Irish Vote by Landslide to Repeal Abortion Ban, According to Exit Polls

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Polling stations close at 21.00 GMT and national broadcaster RTE plans to publish an exit poll at 22.30 GMT.

An exit poll released by The Irish Times points to 68 percent Yes to 32 percent for No.

Ireland adopted the ban in 1983, but support has waned as the country has grown more liberal, legalizing divorce and gay marriage.

In short - it looks likely Ireland will shortly be making abortion freely available to women.

Although Saoirse Ronan doesn't have a Twitter account, she has been supporting the cause by recording a video in support of repealing the eighth amendment.

"It's an added bonus that I get to see my family, but the referendum is the only reason I came back to be honest", she said.

Chris Garvin, a 20-year-old working in human resources in Dublin, said: "It's a very, very important matter and I think it's going to affect everybody's lives in some way".

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Another Irish Times article reported that voter turnout was extremely high, possibly higher than it was when Ireland voted to legalize same-sex "marriage".

Campaigning by pro- and anti-abortion groups has ramped up in recent weeks, dominating the news cycle in Ireland. Numerous anti-abortion signs showed photographs of fetuses. The campaign to repeal the amendment has been ongoing since its inception.

Those away for less than 18 months remain eligible to vote at their former local polling station.

"I have found it hard, I have stumbled but I have met extraordinary women and men along the way who have changed my perspectives on this deeply emotive issue".

A subsequent government investigation revealed that the ambiguity which surrounds the 8th amendment to the constitution - which only allows for abortions in cases where the life of the mother is in extreme danger - was a "materially contributory factor" in Savita's death.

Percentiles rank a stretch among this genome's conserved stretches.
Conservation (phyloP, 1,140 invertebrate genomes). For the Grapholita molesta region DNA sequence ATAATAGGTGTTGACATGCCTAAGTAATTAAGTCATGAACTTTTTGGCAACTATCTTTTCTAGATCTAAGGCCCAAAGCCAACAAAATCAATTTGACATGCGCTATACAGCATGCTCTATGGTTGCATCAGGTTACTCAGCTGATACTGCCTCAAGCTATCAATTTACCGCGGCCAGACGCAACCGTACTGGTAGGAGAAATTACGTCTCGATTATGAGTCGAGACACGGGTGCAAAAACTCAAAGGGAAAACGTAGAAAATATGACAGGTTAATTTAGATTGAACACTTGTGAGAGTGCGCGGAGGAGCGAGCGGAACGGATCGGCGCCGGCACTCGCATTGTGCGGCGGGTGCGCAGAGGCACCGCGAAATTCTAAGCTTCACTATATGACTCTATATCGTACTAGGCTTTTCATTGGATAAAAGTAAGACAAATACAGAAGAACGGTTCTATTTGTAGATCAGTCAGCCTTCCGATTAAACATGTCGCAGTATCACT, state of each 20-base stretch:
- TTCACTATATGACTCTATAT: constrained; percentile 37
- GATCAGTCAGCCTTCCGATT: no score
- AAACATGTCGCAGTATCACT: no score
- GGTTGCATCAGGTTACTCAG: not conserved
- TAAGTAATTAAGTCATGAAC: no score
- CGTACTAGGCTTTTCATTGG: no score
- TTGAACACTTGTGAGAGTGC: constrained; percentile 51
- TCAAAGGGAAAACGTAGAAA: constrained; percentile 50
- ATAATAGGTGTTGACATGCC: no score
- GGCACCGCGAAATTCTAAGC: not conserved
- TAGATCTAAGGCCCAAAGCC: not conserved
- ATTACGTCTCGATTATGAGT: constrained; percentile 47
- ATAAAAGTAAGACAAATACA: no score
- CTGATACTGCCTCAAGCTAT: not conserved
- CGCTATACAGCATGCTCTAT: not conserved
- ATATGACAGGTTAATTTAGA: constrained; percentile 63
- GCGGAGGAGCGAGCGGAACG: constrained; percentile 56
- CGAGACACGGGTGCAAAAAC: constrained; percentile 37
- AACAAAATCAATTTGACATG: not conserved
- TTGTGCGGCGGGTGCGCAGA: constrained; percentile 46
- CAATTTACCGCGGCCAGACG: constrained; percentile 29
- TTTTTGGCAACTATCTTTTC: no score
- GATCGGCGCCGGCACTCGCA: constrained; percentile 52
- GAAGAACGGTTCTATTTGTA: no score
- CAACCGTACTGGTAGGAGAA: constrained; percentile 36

As the Irish people vote today on repealing the Eighth Amendment to their constitution and so legalising abortion, Judith Woods says in the Telegraph that "repeal would allow unrestricted terminations of pregnancies for up to 12 weeks, thereby bringing it into line with every other country in Western Europe except for Northern Ireland".

"I feel like I've waited all of my adult life to have a say on this", she said.

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Official counting is due to begin on Saturday morning, with a result expected late in the afternoon.

The Yes campaign was supported by Irish Prime Minister Leo Varadkar, though neither of the largest political parties took a side in the debate, allowing individual politicians to make up their own minds.

Writing in the Times Ireland newspaper, Varadkar urged voters to put themselves in the shoes of an Irish woman dealing with a crisis pregnancy. But in other cases, a doctor can face prosecution and up to 14 years in jail.

After twelve weeks, If there is a risk to a woman's life or of serious harm to her health, two medical practitioners will be asked to determine if an abortion should be permitted.

Each year, it's estimated 3,500 Irish women travel overseas, mostly to Britain, to terminate pregnancies - and about 2,000 more illegally obtain abortion pills or administer the procedure themselves.

If the repeal effort is successful, the government has vowed to introduce legislation later this year to establish the circumstances under which Irish women may pursue the procedure.

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